such programs from the ground up. Thus, when an
anti-governmental political movement controls the
judiciary, it will likely be able to exploit that control
to great effect. But when a more left-leaning movement
controls the courts, it is likely to find judicial power
to be an ineffective tool.
The Court, in other words, simply does not deserve the
reverence it still enjoys in much of American society, and
especially from the legal profession. For nearly all of
its history, it’s been a reactionary institution, a
political one that serves the interests of the already
powerful at the expense of the most vulnerable. And it
currently appears to be reverting to that historic mean.
My anti-Supreme-Court rhetoric as of late felt like my own conclusion, but of course it is just a result of me reading people smarter and better-read than myself. Case in point, Gerald Rosenberg’s “The Hollow Hope”:
Rosenberg’s most depressing conclusion is that, while
liberal judges are severely constrained in their ability
to effect progressive change, reactionary judges have
tremendous ability to hold back such change. “Studies of
the role of the courts in the late nineteenth and early
twentieth centuries,” Rosenberg writes, “show that courts
can effectively block significant social reform.”
So if you live in what is nominally a representative democracy, but two out of three of the branches of Federal government (again, as pointed out by Millhiser) are structured to hold back societal improvement by granting such great, stubborn power to a minority belief (e.g. abortion prohibition)… what, precisely, do you do?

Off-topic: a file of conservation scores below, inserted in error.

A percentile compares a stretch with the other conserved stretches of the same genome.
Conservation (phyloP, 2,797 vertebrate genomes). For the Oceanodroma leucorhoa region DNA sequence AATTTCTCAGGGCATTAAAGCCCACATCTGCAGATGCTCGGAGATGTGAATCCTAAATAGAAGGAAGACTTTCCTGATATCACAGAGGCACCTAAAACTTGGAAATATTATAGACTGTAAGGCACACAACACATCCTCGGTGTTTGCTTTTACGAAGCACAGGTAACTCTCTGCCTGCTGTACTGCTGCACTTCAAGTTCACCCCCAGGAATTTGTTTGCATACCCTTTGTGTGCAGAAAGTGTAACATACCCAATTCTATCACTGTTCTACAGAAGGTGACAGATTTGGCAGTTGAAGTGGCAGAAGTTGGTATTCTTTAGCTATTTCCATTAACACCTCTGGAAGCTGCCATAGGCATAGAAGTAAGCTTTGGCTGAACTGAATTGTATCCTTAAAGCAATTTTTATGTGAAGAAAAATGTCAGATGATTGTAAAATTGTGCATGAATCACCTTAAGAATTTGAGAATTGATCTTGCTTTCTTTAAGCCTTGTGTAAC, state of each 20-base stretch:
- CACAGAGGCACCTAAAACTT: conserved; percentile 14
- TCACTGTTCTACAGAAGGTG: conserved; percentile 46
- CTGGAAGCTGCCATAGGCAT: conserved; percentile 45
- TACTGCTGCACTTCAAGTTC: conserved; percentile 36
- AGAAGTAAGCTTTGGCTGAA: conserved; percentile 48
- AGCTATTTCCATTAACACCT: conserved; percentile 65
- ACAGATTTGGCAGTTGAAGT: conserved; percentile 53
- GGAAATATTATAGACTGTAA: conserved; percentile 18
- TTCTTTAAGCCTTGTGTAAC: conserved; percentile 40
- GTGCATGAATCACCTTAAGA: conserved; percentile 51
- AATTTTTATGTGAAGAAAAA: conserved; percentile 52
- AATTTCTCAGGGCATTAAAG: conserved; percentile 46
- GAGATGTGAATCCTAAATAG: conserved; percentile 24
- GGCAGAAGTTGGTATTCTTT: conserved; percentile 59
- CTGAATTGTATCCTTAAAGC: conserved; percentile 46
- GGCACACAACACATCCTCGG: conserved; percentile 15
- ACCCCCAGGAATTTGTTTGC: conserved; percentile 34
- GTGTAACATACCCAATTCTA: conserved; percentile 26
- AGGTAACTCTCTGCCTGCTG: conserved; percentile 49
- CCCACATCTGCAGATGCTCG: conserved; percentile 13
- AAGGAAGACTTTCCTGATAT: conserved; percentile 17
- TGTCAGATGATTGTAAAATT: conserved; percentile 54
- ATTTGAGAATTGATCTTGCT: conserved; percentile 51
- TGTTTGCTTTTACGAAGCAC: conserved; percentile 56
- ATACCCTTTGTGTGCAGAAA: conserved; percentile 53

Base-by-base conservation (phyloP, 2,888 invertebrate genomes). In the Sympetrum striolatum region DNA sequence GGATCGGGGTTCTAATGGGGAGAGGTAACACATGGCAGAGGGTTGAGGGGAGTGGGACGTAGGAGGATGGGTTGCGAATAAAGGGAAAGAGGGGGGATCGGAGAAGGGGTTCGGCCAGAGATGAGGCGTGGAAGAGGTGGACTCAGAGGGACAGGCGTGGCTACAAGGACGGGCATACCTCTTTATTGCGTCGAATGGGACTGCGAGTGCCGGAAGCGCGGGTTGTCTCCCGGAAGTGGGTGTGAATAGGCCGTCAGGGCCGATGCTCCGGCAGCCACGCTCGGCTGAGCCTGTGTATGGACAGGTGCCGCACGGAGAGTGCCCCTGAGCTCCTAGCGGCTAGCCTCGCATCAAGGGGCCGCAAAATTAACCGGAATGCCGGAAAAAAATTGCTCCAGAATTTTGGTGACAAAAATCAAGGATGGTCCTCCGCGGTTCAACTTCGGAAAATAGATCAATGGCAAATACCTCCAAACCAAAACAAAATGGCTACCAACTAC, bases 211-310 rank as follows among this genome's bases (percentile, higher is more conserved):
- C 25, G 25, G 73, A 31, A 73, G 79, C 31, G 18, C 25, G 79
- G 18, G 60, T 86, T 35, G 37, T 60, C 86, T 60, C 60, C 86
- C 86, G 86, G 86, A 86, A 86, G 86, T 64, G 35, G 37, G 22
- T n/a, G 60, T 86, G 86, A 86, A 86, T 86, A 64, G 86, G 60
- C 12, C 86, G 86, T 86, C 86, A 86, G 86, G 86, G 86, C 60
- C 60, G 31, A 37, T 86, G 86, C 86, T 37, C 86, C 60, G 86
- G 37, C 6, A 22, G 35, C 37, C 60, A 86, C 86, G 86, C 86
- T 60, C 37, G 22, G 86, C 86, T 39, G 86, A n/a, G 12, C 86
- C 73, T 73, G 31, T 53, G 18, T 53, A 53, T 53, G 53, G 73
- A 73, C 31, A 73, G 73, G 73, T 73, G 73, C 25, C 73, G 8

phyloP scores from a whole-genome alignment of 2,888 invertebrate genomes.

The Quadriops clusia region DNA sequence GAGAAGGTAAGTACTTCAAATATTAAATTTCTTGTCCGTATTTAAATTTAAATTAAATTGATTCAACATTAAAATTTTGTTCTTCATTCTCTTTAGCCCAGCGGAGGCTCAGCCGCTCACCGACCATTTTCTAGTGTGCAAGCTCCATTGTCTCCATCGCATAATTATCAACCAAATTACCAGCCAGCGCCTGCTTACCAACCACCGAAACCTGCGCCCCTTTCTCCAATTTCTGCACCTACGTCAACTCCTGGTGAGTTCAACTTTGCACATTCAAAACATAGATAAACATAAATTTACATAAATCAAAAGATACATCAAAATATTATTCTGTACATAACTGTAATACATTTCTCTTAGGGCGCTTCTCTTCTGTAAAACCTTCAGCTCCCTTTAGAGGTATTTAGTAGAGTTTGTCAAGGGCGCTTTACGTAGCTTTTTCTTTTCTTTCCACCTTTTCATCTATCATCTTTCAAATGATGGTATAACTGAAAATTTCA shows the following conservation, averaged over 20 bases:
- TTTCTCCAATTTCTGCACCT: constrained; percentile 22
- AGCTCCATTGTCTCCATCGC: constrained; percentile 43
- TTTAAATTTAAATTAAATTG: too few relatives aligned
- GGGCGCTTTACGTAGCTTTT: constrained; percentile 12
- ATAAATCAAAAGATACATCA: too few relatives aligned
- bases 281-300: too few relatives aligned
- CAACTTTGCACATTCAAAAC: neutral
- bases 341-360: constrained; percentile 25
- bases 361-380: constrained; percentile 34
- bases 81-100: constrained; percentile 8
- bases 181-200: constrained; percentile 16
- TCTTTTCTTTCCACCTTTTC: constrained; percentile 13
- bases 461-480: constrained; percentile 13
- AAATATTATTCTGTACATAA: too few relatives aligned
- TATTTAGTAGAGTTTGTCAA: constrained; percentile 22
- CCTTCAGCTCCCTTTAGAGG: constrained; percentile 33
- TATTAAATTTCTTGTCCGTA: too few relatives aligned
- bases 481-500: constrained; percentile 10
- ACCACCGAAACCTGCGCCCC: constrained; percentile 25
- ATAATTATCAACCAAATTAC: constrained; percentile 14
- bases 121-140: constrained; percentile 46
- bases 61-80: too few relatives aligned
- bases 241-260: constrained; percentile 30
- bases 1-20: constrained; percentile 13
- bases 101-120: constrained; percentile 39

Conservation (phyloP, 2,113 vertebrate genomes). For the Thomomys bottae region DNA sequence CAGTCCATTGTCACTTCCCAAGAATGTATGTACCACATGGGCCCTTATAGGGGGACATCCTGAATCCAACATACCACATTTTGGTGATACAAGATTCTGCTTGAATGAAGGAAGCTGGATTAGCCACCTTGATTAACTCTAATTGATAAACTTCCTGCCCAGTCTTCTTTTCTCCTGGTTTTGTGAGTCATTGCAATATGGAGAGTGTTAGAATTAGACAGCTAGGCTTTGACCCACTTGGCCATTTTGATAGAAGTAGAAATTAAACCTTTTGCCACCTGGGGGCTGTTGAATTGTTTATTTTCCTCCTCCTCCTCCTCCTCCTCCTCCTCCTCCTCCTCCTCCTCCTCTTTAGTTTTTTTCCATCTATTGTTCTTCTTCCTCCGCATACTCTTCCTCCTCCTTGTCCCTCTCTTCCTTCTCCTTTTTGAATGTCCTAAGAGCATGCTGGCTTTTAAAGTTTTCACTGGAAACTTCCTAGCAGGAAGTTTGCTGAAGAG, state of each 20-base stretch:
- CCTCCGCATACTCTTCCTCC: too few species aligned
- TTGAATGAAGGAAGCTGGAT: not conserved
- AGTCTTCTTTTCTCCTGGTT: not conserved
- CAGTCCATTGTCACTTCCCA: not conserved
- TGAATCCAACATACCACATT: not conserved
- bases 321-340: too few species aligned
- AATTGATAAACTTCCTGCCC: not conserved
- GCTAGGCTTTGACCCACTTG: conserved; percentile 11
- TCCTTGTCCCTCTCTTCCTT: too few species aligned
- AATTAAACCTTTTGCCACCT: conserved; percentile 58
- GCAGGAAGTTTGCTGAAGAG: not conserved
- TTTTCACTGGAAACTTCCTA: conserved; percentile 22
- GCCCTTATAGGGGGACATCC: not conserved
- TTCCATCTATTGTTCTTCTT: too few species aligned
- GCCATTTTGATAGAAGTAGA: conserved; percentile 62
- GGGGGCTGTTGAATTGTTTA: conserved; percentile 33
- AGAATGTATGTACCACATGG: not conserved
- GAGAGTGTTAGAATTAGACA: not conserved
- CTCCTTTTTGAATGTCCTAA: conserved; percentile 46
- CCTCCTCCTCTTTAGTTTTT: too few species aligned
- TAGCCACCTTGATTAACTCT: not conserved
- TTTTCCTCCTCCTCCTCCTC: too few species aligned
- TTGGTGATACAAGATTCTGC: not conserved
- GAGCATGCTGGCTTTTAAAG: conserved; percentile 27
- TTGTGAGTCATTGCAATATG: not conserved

After reading Not That Bad: Dispatches from Rape Culture by Roxane Gay, I’ll read anything by her, no introduction necessary. So you can imagine hers is the first take I read after the leaked forthcoming overturning of Roe v. Wade. Here she is at The Times, “It’s Time to Rage”:
We should not live in a country where bodily autonomy can
be granted or taken away by nine political appointees,
most of whom are men and cannot become pregnant. Any civil
right contingent upon political whims is not actually a
So that got me wondering, what is the best thing for me to keep ready in my head should I ever need to explain where I stand? The following tweets from Shannon Hale’s excellent thread are a good place to start:
• How do we determine what constitutes a baby?
Science overwhelmingly agrees that an embryo and fetus are
not a fully formed human. Some religions disagree, and
many believe that at the moment of conception, an enteral
spirit enters those cells, making it human.
• There’s no proof of this. It is a belief. It is
faith. And people are absolutely free to believe as they
will and act on that faith. But requiring others to
believe and act according to others’ religious beliefs?
That’s, like, just SO against the laws of this republic.
• Also against the laws of this republic? Requiring
anyone ever to put themselves in any harm or threat of
harm in order to save another’s life. Mandatory blood
donations? Bone marrow? Kidneys? Liver? Skin grafts?
NEVER! Even after death, no one can take our organs w/o
• The ONLY instance where laws require people to
sacrifice their own health and give up their body autonomy
in order to support another’s life is with pregnant
people. So it’s not really about the sanctity of life,